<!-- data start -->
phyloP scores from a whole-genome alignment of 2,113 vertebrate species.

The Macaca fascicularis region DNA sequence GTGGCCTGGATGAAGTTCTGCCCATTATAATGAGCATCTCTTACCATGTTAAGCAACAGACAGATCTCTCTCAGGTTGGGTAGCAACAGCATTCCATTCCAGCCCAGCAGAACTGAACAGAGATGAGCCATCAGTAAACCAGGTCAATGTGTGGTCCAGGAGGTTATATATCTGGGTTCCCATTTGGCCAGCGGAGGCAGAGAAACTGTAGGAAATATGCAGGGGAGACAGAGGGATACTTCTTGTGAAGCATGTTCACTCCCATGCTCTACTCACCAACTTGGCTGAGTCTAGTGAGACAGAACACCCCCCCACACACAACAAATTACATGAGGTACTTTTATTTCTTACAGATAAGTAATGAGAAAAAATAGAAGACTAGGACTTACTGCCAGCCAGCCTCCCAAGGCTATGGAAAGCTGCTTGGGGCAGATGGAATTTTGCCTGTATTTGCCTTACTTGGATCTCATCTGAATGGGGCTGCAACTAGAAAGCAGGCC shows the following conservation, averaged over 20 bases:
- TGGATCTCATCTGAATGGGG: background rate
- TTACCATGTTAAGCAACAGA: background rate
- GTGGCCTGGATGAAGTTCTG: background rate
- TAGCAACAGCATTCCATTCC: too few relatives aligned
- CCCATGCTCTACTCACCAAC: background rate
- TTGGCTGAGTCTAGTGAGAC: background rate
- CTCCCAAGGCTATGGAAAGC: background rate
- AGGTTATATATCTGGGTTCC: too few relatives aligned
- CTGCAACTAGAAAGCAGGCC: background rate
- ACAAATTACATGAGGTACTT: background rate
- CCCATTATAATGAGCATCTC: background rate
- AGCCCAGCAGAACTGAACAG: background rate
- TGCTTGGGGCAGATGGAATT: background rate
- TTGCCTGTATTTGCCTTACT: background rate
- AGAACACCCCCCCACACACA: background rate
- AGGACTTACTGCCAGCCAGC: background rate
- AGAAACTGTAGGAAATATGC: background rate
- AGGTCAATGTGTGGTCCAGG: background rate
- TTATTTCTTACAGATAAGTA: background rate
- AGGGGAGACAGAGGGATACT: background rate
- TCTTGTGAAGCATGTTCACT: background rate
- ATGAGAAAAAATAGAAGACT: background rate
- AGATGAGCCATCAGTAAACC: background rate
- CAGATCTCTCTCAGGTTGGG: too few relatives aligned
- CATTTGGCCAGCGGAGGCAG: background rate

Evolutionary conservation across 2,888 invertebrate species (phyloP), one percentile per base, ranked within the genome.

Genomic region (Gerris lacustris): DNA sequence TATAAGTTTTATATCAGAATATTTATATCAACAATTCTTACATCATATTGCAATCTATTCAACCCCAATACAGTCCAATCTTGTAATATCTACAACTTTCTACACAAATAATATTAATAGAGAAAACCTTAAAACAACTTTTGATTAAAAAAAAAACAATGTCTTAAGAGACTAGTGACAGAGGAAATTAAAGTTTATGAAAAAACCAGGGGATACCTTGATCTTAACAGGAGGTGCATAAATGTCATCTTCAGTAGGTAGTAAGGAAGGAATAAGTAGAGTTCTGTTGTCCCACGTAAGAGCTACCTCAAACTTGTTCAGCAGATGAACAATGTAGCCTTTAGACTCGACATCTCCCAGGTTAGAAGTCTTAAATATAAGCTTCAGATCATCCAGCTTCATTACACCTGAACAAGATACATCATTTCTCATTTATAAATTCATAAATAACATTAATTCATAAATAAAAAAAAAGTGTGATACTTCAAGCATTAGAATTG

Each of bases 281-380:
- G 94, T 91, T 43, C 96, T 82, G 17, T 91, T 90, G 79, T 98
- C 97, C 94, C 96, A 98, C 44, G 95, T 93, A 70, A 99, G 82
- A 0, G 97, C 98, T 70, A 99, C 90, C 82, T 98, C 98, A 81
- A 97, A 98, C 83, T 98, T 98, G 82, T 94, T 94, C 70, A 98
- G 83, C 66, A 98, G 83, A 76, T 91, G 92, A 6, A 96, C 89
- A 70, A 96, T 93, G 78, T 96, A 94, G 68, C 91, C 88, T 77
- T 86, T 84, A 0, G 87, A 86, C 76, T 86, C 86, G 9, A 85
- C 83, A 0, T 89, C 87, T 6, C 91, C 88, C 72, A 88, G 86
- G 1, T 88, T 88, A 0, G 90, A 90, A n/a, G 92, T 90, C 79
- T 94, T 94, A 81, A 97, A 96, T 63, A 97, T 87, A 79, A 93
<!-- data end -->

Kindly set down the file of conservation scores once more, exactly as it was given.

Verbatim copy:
phyloP scores from a whole-genome alignment of 2,113 vertebrate species.

The Macaca fascicularis region DNA sequence GTGGCCTGGATGAAGTTCTGCCCATTATAATGAGCATCTCTTACCATGTTAAGCAACAGACAGATCTCTCTCAGGTTGGGTAGCAACAGCATTCCATTCCAGCCCAGCAGAACTGAACAGAGATGAGCCATCAGTAAACCAGGTCAATGTGTGGTCCAGGAGGTTATATATCTGGGTTCCCATTTGGCCAGCGGAGGCAGAGAAACTGTAGGAAATATGCAGGGGAGACAGAGGGATACTTCTTGTGAAGCATGTTCACTCCCATGCTCTACTCACCAACTTGGCTGAGTCTAGTGAGACAGAACACCCCCCCACACACAACAAATTACATGAGGTACTTTTATTTCTTACAGATAAGTAATGAGAAAAAATAGAAGACTAGGACTTACTGCCAGCCAGCCTCCCAAGGCTATGGAAAGCTGCTTGGGGCAGATGGAATTTTGCCTGTATTTGCCTTACTTGGATCTCATCTGAATGGGGCTGCAACTAGAAAGCAGGCC shows the following conservation, averaged over 20 bases:
- TGGATCTCATCTGAATGGGG: background rate
- TTACCATGTTAAGCAACAGA: background rate
- GTGGCCTGGATGAAGTTCTG: background rate
- TAGCAACAGCATTCCATTCC: too few relatives aligned
- CCCATGCTCTACTCACCAAC: background rate
- TTGGCTGAGTCTAGTGAGAC: background rate
- CTCCCAAGGCTATGGAAAGC: background rate
- AGGTTATATATCTGGGTTCC: too few relatives aligned
- CTGCAACTAGAAAGCAGGCC: background rate
- ACAAATTACATGAGGTACTT: background rate
- CCCATTATAATGAGCATCTC: background rate
- AGCCCAGCAGAACTGAACAG: background rate
- TGCTTGGGGCAGATGGAATT: background rate
- TTGCCTGTATTTGCCTTACT: background rate
- AGAACACCCCCCCACACACA: background rate
- AGGACTTACTGCCAGCCAGC: background rate
- AGAAACTGTAGGAAATATGC: background rate
- AGGTCAATGTGTGGTCCAGG: background rate
- TTATTTCTTACAGATAAGTA: background rate
- AGGGGAGACAGAGGGATACT: background rate
- TCTTGTGAAGCATGTTCACT: background rate
- ATGAGAAAAAATAGAAGACT: background rate
- AGATGAGCCATCAGTAAACC: background rate
- CAGATCTCTCTCAGGTTGGG: too few relatives aligned
- CATTTGGCCAGCGGAGGCAG: background rate

Evolutionary conservation across 2,888 invertebrate species (phyloP), one percentile per base, ranked within the genome.

Genomic region (Gerris lacustris): DNA sequence TATAAGTTTTATATCAGAATATTTATATCAACAATTCTTACATCATATTGCAATCTATTCAACCCCAATACAGTCCAATCTTGTAATATCTACAACTTTCTACACAAATAATATTAATAGAGAAAACCTTAAAACAACTTTTGATTAAAAAAAAAACAATGTCTTAAGAGACTAGTGACAGAGGAAATTAAAGTTTATGAAAAAACCAGGGGATACCTTGATCTTAACAGGAGGTGCATAAATGTCATCTTCAGTAGGTAGTAAGGAAGGAATAAGTAGAGTTCTGTTGTCCCACGTAAGAGCTACCTCAAACTTGTTCAGCAGATGAACAATGTAGCCTTTAGACTCGACATCTCCCAGGTTAGAAGTCTTAAATATAAGCTTCAGATCATCCAGCTTCATTACACCTGAACAAGATACATCATTTCTCATTTATAAATTCATAAATAACATTAATTCATAAATAAAAAAAAAGTGTGATACTTCAAGCATTAGAATTG

Each of bases 281-380:
- G 94, T 91, T 43, C 96, T 82, G 17, T 91, T 90, G 79, T 98
- C 97, C 94, C 96, A 98, C 44, G 95, T 93, A 70, A 99, G 82
- A 0, G 97, C 98, T 70, A 99, C 90, C 82, T 98, C 98, A 81
- A 97, A 98, C 83, T 98, T 98, G 82, T 94, T 94, C 70, A 98
- G 83, C 66, A 98, G 83, A 76, T 91, G 92, A 6, A 96, C 89
- A 70, A 96, T 93, G 78, T 96, A 94, G 68, C 91, C 88, T 77
- T 86, T 84, A 0, G 87, A 86, C 76, T 86, C 86, G 9, A 85
- C 83, A 0, T 89, C 87, T 6, C 91, C 88, C 72, A 88, G 86
- G 1, T 88, T 88, A 0, G 90, A 90, A n/a, G 92, T 90, C 79
- T 94, T 94, A 81, A 97, A 96, T 63, A 97, T 87, A 79, A 93